When you feel yourself becoming anxious, retreat to your quiet place and take inventory of your thoughts. Cummins said it’s helpful to ask yourself: “How am I feeling right now?” and “What happened today that brought me to this place?”

Then do some relaxation exercises. Cummins’ favorites include deep breathing, listening to calming music and writing down negative thoughts so they can be turned into positive affirmations.

“The more you bring the anxiety out of the subconscious dialogue in your head and into your focus point,” she said, “you will feel like you have more control.”

4. Make small alterations to your routine outside of work

When you deal with anxiety, it’s especially important to cultivate habits that promote your physical, emotional and mental well-being. Find ways to incorporate healthier activities into your life more regularly ― maybe that means taking an evening walk with your dog, grabbing lunch on Fridays with your best friend or a sweating it out in HIIT.

Another worthwhile change: Revamp your morning routine so it’s not solely focused on getting ready for work, Cummins suggested.

“Set your alarm for 15 minutes longer than you need and do some yoga, try to meditate, [or] sit with coffee and focus on all of the people or places or things that you enjoy,” she said.

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5. Take a moment to reset your brain 

You restart your smartphone when it slows down or starts glitching, so why not reset your brain when anxiety takes over? You can do this by taking small breaks throughout the workday to think about what makes you happy, Cummins said. That could mean just focusing on the hot coffee in front of you or a fun concert at the end of the week.

“The idea is to create space for intentional positive thoughts to increase positive emotions and help reduce the anxiety through this focus,” she said.

6. Focus on the value of your job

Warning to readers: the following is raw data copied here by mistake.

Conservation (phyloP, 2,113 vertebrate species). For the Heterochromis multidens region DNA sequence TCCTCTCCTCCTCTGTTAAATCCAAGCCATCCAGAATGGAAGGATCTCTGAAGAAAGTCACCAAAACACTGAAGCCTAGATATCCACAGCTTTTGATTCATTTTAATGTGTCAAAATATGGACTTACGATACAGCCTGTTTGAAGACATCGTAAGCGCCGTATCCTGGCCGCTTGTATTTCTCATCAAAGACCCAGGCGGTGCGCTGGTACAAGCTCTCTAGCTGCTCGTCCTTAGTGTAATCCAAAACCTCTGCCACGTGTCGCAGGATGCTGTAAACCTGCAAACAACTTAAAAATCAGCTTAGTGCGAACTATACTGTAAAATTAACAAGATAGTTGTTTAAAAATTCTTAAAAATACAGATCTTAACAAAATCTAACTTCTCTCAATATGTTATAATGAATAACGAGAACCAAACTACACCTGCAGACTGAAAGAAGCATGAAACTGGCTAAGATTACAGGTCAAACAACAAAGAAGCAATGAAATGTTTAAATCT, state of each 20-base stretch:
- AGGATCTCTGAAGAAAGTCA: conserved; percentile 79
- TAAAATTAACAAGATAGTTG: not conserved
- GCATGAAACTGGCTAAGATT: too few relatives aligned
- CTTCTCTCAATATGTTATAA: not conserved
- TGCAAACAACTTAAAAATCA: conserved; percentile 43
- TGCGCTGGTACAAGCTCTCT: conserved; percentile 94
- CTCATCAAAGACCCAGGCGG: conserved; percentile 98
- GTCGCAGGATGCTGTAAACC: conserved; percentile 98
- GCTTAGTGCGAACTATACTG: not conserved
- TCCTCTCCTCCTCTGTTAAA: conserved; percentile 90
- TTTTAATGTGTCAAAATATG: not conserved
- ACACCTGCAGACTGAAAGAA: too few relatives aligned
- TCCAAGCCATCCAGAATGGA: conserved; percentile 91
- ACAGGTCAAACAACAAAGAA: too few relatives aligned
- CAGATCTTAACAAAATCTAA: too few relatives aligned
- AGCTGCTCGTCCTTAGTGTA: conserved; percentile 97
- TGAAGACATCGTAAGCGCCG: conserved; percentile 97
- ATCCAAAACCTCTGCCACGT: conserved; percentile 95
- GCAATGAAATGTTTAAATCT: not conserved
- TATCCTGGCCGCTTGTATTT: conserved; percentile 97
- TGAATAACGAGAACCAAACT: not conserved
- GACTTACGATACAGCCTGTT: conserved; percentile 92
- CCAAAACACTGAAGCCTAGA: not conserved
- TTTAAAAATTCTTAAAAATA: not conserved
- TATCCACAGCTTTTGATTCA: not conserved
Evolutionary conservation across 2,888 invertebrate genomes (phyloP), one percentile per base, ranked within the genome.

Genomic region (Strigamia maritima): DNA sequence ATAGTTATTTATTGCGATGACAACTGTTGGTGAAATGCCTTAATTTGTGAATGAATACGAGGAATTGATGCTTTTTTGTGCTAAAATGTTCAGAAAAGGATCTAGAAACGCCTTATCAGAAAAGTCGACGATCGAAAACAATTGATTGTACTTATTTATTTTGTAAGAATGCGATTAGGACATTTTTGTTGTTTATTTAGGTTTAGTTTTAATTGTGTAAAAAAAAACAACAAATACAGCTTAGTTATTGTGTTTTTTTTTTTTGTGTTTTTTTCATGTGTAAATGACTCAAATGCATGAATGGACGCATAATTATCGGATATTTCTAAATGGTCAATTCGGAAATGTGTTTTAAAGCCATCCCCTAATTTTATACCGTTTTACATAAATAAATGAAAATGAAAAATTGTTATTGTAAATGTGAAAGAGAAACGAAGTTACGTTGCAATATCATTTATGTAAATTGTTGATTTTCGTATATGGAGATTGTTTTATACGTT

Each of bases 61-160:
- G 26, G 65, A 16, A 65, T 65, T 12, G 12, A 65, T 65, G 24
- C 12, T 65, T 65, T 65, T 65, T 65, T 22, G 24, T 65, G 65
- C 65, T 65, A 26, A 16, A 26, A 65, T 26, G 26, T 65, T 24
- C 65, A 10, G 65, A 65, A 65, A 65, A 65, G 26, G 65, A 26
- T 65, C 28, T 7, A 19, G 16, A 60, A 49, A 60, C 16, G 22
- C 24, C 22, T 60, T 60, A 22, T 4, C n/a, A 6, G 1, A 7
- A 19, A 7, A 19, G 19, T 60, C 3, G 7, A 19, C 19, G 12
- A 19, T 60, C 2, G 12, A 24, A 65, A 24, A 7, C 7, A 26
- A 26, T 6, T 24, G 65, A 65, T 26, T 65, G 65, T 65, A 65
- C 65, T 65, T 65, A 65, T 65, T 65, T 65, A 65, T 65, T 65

Take some time to focus on what gives your job meaning, Hooper suggested. Maybe your work affords you and your family financial freedom, he said, or maybe you have a service job where you help make customers’ lives easier.

“Remembering this value can help you to see a different side to the anxiety that you experience,” he said.

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7. Tell your boss

Talk to your manager if you have trouble functioning at work or start to notice a significant decline in your work performance, Cummins said.

“Most workplaces are understanding or open to discussion about stress and stress management,” she said, “so sharing this information helps the person feel less alone with their anxiety.”

You should also seek help from a mental health professional, Hooper said, especially if you experience ongoing or debilitating anxiety.

“Your anxiety may never go away completely,” he added. “But [with medical help] your experience of anxiety can be much better and you can feel more empowered.”

Anxiety may be common, but that doesn’t mean you need to suffer through it on your own. “The truth is that every human being goes through ups and down, deals with anxiety or depression in some capacity on and off during their lives, and oftentimes needs professional help,” Cummins said.

The Wall